Rittenberg: You’re right, and certainly it’s hard for Huskers fans to think, “We’ve gotta be more like Wisconsin and Iowa,” because historically, they blow both programs out of the water. But it brings me back to, what’s the realistic expectation for Mike Riley and Nebraska? I admire Nebraska fans because of their support for their team, the way they travel, their conduct at games. There’s also a pragmatic understanding that “It’s not 1995 or 1997 anymore, but what can we be?” There’s a sense that they can be more than this.
Nebraska came into the Big Ten coming off two appearances in the Big 12 championship game. The Huskers have been in the easier division in every year that they’ve been in this conference, and they made the Big Ten championship game once, when they were crushed by Wisconsin. So, by an objective measure, they’ve been a disappointing addition, relative to expectations.
Sherman: I still think it’s fine for Nebraska to strive for conference titles. Considering where the program stands now, the trajectory of the program and how long it has been since Nebraska has been relevant on a national level, I don’t think it’s right to strive to be in the College Football Playoff.
First, Nebraska should try to compete in the Big Ten West. Saying you just want Nebraska to have a winning record or make a bowl game, you’re not doing yourself any justice. Nebraska is playing this year like a 5-7 or 4-8 team. When you look at the road ahead, it’s a tough stretch: having to go to Illinois and Purdue, places that this team lost under Mike Riley in 2015, and the October home games — No. 9 Wisconsin and No. 10 Ohio State in back-to-back weeks. I have a hard time seeing any way, unless there’s drastic improvement, that Nebraska has a winning season.
In the short term, what you have to hope for is somehow the Huskers find a way to fix this thing and prevent the ship from sinking entirely this year to the point where your administration has no choice but to make a change. You go into survival mode.
Rittenberg: It’s only Year 3 for Riley who, in many ways, is only establishing himself now from a recruiting standpoint. He now has a quarterback who came to play for him, and while it hasn’t gone well so far with Tanner Lee, the track record is still very promising at that position. So I wonder how much hesitancy there could be toward making a change. But what does the school have to see from here to retain Riley? And also, who is it watching? You have to be prepared for a coaching change. Are you watching Scott Frost? Are you watching other coaches who might fit at Nebraska if this thing gets worse?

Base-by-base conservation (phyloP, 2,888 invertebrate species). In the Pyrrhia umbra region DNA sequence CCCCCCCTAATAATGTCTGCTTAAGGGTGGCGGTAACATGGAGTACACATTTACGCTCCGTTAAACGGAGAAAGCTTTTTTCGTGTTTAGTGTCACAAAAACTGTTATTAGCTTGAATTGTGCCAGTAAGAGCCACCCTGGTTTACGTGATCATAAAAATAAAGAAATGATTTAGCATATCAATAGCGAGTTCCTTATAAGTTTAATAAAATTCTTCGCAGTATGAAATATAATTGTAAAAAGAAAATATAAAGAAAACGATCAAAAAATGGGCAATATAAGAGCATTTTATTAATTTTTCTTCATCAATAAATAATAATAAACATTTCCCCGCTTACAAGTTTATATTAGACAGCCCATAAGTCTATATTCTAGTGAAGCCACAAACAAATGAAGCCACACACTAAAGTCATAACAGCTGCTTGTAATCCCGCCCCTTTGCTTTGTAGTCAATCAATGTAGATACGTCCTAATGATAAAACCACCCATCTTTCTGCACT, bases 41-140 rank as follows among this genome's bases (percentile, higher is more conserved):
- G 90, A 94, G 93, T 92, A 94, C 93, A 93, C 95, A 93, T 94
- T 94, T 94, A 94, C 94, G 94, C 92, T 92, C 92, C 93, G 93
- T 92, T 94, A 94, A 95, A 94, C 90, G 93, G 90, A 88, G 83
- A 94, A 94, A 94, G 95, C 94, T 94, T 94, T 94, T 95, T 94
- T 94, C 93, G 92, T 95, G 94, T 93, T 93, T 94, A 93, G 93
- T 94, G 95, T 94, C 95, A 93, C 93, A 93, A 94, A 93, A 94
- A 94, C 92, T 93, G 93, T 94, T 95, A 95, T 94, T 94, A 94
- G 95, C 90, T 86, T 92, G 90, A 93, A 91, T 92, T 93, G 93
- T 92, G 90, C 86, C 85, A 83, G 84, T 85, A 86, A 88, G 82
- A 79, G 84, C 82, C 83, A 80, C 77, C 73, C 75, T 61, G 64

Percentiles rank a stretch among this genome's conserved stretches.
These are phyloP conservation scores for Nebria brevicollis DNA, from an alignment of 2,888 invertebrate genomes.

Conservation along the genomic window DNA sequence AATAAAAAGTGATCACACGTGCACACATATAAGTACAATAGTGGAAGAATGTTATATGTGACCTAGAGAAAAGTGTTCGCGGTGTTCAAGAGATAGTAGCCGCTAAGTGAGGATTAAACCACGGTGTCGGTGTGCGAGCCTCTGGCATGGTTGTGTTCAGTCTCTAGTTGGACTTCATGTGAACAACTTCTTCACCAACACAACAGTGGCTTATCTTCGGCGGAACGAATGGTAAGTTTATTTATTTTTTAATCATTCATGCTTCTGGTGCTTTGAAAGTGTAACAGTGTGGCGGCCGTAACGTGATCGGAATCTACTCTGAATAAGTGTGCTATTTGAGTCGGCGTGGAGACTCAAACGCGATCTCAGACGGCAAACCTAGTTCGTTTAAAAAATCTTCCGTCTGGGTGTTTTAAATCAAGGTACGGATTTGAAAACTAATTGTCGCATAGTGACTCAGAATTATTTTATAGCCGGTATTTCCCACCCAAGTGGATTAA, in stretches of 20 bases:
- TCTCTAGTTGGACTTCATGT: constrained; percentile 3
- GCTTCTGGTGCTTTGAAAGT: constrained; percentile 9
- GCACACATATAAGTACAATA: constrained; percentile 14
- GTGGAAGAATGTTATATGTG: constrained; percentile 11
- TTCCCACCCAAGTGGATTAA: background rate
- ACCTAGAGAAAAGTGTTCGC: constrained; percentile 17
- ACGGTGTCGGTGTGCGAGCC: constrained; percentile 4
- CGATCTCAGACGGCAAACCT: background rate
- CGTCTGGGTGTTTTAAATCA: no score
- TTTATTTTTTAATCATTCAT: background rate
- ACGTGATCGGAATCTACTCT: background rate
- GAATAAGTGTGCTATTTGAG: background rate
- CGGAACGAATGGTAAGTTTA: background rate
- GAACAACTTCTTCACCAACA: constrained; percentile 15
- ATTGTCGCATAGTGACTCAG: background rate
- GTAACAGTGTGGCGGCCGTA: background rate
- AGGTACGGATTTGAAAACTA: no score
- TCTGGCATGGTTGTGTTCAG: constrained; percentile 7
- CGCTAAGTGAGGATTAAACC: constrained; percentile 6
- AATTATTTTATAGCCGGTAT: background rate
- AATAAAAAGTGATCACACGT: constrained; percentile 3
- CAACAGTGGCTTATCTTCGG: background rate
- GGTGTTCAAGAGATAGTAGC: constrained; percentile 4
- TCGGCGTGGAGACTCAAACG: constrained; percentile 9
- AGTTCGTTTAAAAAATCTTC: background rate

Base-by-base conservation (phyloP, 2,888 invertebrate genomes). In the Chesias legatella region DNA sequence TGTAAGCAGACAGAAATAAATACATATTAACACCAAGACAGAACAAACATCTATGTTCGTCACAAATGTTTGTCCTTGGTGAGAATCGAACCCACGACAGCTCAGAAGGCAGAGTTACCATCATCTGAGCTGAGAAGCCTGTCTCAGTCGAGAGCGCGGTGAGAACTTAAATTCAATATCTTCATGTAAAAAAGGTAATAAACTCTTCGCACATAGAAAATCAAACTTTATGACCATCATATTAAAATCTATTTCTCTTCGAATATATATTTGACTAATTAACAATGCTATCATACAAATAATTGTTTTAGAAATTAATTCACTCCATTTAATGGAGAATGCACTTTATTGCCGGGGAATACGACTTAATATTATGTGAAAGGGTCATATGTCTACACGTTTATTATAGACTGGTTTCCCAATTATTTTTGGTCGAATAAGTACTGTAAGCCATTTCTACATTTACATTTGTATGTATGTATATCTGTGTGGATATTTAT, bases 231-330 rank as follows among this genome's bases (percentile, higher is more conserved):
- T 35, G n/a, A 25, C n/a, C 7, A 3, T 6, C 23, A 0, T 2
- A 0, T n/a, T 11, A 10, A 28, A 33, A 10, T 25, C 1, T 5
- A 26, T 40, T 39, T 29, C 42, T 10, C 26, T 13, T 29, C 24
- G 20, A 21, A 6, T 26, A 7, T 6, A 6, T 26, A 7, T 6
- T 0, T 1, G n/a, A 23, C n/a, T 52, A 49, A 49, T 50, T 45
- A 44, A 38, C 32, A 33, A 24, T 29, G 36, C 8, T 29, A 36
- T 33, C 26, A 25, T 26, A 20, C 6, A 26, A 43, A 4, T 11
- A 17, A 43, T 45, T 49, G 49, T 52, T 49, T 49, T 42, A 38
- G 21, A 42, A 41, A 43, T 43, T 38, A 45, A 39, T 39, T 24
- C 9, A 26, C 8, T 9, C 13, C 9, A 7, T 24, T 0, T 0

Sherman: Eichorst has to have an eye on the future and has to prepare for any circumstance. I also think it’s realistic to expect he’s going to be the guy who chooses the next coach. You brought up the name everyone’s going to talk about. Frost is going to get called. I’m sure some of that will depend on if the progress continues at Central Florida.
The big problem for Nebraska beyond that is there are not a lot of places to turn. Nebraska has tried different tactics. And if, somehow, this school finds itself in the position to be hiring another coach before the end of this year, that’s four times in 14 years. There are only a small number of programs nationally that can survive four coaching changes in 14 years, and I don’t feel like Nebraska is one of them. So, you need to be in a spot where it’s the only option to make that move.
Rittenberg: The fascinating part of this situation, beyond Huskers fans freaking out, and rightfully so after this loss, is this dynamic between Eichorst and Riley, and the coaching cycle. We could be weeks away from the first major programs firing their coaches, and, as you said, is Eichorst going to get to make that call? But if Nebraska loses another game or two relatively soon, could we see Eichorst getting fired so they can get someone in there to hire the next coach? The timing couldn’t be worse if you’re trying to get an athletic director out of there. You have to be ready to go in November one way or the other.
Sherman: Well, there’s not a Tom Osborne waiting in the wings to step in as there was 10 years ago. And I will say things were worse in 2007 than they are in 2017. It could get to that point, but I don’t feel as if there’s near the dysfunction within the program there was in that final year under Callahan. That’s the strange thing. Oftentimes, when you see a program go into complete disarray, whether it’s Brady Hoke at Michigan at the end, or Callahan at Nebraska, usually you see that dysfunction throughout the program. It’s evident from the outside looking in. You don’t have to examine it very hard to notice there are all kinds of problems in those kinds of situations. But aside from some of these recent missteps from Eichorst, Riley and his staff run a pretty nice-looking ship. It just doesn’t sail very smoothly on Saturdays lately.
I don’t expect Nebraska’s administration to make a move with Eichorst. That would really surprise me. What’s more likely is, if they don’t correct this quickly and get a win over Wisconsin or Ohio State in October, you might see Riley make a midseason move on his staff, which would be out of character. He already has done some things that raised eyebrows with coaches he brought with him from Oregon State. He has gotten rid of multiple longtime sidekicks. There are a couple left on the staff, one who coaches the offensive line, and that line is not doing its job right now. I envision a situation where Riley decides to shake something up in an effort to appease his own boss.